CAD can be prevented or treated by interfering with its mechanism of thrombosis. The primary goal of antithrombotic therapy is to inhibit platelet activation (primary haemostasis) and fibrin formation via cascade (secondary haemostasis) from happening. There are four steps in platelet activation pathways which are adhesion, aggregation, secretion, and procoagulation which lead to secondary haemostasis. However, this review focuses on primary haemostasis and the main method used in these various studies was light impedance aggregometry, either in vivo or in vitro. There are a lot of plants that exhibit antiplatelet properties. Ten plants from various families and regions are discussed as they possibly contain the compound responsible for those properties as listed in Table 1.

Table 1: Summary of inhibition of platelet activation by medicinal herbs.
3.1. Curcuma longa (Turmeric)

Turmeric is derived from the rhizomes of Curcuma longa and has been used in Southeast Asia for a long time as an Indian spice and treatment for several conditions such as stomachache, wounds, and joint problems in Ayurvedic medicine [6]. Turmeric itself has been extensively used for its antioxidant, antimicrobial, anti-inflammatory, and antiproliferative properties. The most lipophilic component of Curcuma longa extracted called Curcuma oil (C. oil) has been utilized as antimicrobial, antifungal, antiviral, and anti-inflammatory agent and also used for wound healing activity.

A fraction of C. oil, namely, ar-turmerone, has been shown to inhibit collagen- (10 µg/ml), adenosine-5′-diphosphate- (ADP- (10 µM)), and thrombin- (0.64 U/ml) induced platelet aggregation. The effect of C. oil on platelet aggregation (in vivo) in rats significantly reduced collagen- (28%), ADP- (31%), and thrombin- (34%) induced platelet aggregation in comparison to aspirin (50 to 75%). While these three agonists had significantly inhibitory effect, calcium ionophore, PAF, and arachidonic acid were not affected at all [6]. This study is supported by another study done on ar-turmerone that showed that ar-turmerone inhibited platelet activation induced by collagen (2 µg/ml) gave 100% inhibition at concentration of 100 µg/ml and 80% and 60% inhibition at concentration of 10 µg/ml and 5 µg/ml, respectively [7]. In a study that used curcumin (500 µM), a major ingredient of Curcuma longa showed effective inhibition against AA-induced platelet aggregation (1.0 mM). A further study has noted that an increase in lipoxygenase- (LOX-) derived products was observed in curcumin-treated platelets [8]. These could be due to the redirection of AA to LOX pathway or/and potentiation of the enzyme. AA is a membrane-derived fatty acid metabolized by cyclooxygenase to prostaglandin (PG) endoperoxide intermediates such as PGH2. In platelets, endoperoxides are further metabolized to thromboxane A2 and PGs [9]. This suggests that the antiplatelet effect of C. oil possibly affects the cyclooxygenase (COX) pathway in platelet at membrane/receptor level.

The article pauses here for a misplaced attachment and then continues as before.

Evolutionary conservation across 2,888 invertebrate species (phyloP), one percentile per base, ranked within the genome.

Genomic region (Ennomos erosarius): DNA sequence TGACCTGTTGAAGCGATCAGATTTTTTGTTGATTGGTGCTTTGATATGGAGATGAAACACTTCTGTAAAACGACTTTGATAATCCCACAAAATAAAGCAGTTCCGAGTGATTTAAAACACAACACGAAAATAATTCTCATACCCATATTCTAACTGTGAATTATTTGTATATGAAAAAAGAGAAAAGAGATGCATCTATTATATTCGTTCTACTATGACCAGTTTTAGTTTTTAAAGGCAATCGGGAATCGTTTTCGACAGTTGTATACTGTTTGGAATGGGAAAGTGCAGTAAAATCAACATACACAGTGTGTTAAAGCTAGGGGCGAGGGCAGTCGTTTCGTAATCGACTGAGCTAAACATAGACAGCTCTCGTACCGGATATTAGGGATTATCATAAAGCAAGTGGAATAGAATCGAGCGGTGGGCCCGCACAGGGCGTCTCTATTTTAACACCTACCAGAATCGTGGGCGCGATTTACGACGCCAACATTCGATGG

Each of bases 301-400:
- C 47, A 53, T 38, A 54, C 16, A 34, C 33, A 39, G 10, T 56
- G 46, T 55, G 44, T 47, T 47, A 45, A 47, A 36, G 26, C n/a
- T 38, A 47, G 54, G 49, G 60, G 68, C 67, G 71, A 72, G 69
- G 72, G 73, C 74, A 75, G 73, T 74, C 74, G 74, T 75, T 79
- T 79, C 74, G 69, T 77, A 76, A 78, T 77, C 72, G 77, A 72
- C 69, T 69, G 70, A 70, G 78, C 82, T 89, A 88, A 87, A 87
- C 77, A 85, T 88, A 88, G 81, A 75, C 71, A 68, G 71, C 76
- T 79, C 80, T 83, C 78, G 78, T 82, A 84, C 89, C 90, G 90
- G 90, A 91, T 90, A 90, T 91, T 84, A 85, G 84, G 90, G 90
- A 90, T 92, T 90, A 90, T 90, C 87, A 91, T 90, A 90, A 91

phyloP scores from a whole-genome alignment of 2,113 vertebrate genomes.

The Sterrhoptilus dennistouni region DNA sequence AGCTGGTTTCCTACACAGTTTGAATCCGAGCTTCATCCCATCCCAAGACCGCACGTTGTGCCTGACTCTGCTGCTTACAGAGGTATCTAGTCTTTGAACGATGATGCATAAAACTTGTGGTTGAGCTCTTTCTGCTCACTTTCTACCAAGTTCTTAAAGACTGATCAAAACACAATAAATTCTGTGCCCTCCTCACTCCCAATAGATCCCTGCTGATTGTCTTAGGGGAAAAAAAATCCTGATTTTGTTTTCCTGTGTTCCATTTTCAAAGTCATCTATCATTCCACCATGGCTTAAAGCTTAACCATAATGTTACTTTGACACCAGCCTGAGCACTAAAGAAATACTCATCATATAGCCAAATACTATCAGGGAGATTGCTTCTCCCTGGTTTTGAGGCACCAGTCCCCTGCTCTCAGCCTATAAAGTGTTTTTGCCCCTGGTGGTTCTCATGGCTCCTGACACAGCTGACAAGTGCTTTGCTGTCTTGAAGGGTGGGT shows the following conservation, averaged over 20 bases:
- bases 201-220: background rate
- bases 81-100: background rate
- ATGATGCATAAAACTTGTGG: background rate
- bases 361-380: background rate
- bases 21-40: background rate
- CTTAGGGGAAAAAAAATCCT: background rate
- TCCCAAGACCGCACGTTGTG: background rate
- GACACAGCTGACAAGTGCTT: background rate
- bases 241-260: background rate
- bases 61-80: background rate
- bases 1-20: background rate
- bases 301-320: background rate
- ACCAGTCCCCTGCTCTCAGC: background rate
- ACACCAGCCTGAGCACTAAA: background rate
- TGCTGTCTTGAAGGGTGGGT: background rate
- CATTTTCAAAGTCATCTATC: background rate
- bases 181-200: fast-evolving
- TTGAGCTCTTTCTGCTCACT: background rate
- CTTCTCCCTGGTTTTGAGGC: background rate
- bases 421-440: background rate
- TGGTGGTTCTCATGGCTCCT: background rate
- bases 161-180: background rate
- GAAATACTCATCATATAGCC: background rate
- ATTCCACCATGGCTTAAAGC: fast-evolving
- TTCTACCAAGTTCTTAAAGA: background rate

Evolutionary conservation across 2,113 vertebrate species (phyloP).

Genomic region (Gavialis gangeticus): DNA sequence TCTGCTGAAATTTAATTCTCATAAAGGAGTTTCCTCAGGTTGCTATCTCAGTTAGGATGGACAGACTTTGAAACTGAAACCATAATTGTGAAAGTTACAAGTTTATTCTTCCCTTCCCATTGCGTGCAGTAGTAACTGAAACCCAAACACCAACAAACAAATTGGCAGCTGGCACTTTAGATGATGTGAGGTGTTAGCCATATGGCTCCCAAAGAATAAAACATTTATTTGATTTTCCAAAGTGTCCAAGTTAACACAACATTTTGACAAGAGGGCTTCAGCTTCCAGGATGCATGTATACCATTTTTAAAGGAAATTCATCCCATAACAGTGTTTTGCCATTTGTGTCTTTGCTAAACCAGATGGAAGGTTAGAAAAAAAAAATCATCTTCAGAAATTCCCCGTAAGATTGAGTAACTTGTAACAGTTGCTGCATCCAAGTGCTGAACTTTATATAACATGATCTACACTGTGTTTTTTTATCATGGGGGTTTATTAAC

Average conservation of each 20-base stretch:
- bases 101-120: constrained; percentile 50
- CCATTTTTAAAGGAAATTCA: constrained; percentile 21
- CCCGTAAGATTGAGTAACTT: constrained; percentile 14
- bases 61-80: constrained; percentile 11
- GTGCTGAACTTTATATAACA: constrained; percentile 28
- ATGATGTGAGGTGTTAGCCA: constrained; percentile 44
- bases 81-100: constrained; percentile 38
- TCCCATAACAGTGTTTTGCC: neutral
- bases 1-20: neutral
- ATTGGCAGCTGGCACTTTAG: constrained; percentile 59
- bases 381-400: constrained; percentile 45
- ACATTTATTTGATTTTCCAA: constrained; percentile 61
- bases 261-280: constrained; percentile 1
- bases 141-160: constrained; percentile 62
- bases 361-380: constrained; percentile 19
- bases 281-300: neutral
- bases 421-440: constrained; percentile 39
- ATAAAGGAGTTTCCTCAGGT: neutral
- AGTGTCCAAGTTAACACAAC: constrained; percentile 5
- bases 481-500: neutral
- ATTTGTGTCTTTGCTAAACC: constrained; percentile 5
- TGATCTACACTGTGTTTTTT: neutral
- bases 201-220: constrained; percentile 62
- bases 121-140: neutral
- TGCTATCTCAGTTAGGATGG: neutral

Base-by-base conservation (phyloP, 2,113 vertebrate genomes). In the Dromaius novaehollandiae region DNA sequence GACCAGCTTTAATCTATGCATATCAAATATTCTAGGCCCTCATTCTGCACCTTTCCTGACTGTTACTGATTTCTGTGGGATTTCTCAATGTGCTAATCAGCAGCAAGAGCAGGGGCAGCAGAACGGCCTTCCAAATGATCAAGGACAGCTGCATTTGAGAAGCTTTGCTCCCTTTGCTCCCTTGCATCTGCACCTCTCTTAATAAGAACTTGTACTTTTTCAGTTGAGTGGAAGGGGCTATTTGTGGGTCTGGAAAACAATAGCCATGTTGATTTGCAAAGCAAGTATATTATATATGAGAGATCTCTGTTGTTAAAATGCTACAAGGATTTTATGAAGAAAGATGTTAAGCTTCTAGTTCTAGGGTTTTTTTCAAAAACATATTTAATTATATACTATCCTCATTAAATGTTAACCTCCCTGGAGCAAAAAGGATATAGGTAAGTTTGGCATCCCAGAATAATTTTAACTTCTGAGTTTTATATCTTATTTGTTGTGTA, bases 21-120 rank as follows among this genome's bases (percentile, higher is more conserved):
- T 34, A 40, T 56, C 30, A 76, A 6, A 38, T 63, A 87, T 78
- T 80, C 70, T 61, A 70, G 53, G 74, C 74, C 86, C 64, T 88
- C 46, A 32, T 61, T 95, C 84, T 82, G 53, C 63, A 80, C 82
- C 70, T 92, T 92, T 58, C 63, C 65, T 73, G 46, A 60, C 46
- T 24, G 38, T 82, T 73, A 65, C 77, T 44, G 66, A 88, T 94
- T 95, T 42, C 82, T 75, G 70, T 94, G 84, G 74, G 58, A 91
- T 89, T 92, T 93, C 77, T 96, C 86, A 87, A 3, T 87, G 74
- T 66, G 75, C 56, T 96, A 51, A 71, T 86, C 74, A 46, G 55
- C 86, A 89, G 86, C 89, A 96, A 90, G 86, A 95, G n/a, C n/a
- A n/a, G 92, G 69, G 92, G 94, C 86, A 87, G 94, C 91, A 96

3.2. Berberis vulgaris

Scientifically named as Berberis vulgaris, the herb known as “barberry” is a native herb in Europe and Asia and is wildly grown in Canada to Pennsylvania. In traditional Chinese medicine, barberry was mentioned more than 3000 years ago to have diverse medicinal properties including antimicrobial, antiemetic, antipyretic, and antipruritic properties. Scientifically, barberry may offer healthcare benefits as an antihypertensive and vasodilator agent [10] and play a prominent role in apoptosis in the treatment of hepatocarcinogenic rats [11].

A study has been done to investigate the antiplatelet effects of Berberis vulgaris on alkaloid component named berberine (BR) towards rabbits as in vivo model. In the study, platelet aggregation induced by adenosine diphosphate (ADP), collagen, AA, and calcium ionophore A23187 was differentially inhibited in which collagen-induced platelet aggregation was most potently inhibited and calcium ionophore A23187-induced platelet aggregation was least inhibited. The inhibition of platelet aggregation is dose dependent from 10 to 30 mg/kg, giving the maximum inhibition of 52.5% [12]. There is also another report of inhibitory effects on AA metabolism and calcium influx, partial agonist activity on platelet α2-adrenoceptors using Berberis vulgaris extract [13].

3.3. Osmanthus fragrans

This plant has been used as an additive in beverage and also in perfumes as it has intense fragrance [31]. Besides, it had been used traditionally as treatment’s constituent for stomachache, rheumatism, and halitosis [14]. Osmanthus fragrans (OF) has high amount of phenolic acid which has been used as a natural source of antioxidant for controlling probing free radicals related to various diseases including chronic inflammation, cataracts, and atherosclerosis and other cardiovascular diseases [32].

One novel study on phytochemical investigation on OF seed, the purple-brown ripe fruit of OF, extracted using ethyl acetate and n-butyl alcohol showed the greatest effect on inhibition of collagen-induced platelet aggregation at concentration of 1.4 mg/ml and 2.8 mg/ml. Further study using the same extracts but using ADP showed equal effect compared to a positive drug at 2.8 mg/ml [14]. These findings suggest that OF seeds may have the potential to be developed as a novel inhibitor of platelet aggregation.

3.4. Magnolia officinalis

This traditional Chinese and Japanese medicinal herb comes from Magnoliaceae family and is being used for the treatment of thrombotic stroke, headache, and typhus fever [15]. It is believed to have multifunctional health benefits including general antioxidative effects through scavenging hydroxyl radicals that are generated by ultraviolet (UV) irradiation [33] and anticancer properties induced by apoptosis of HER2 overexpressed in breast cancer cells [34]. They are also capable of controlling pain [35]. Besides that, magnolol has an antiapoptotic effect through the regulation of bcl-XL gene and suppression of bcl-xS gene [36].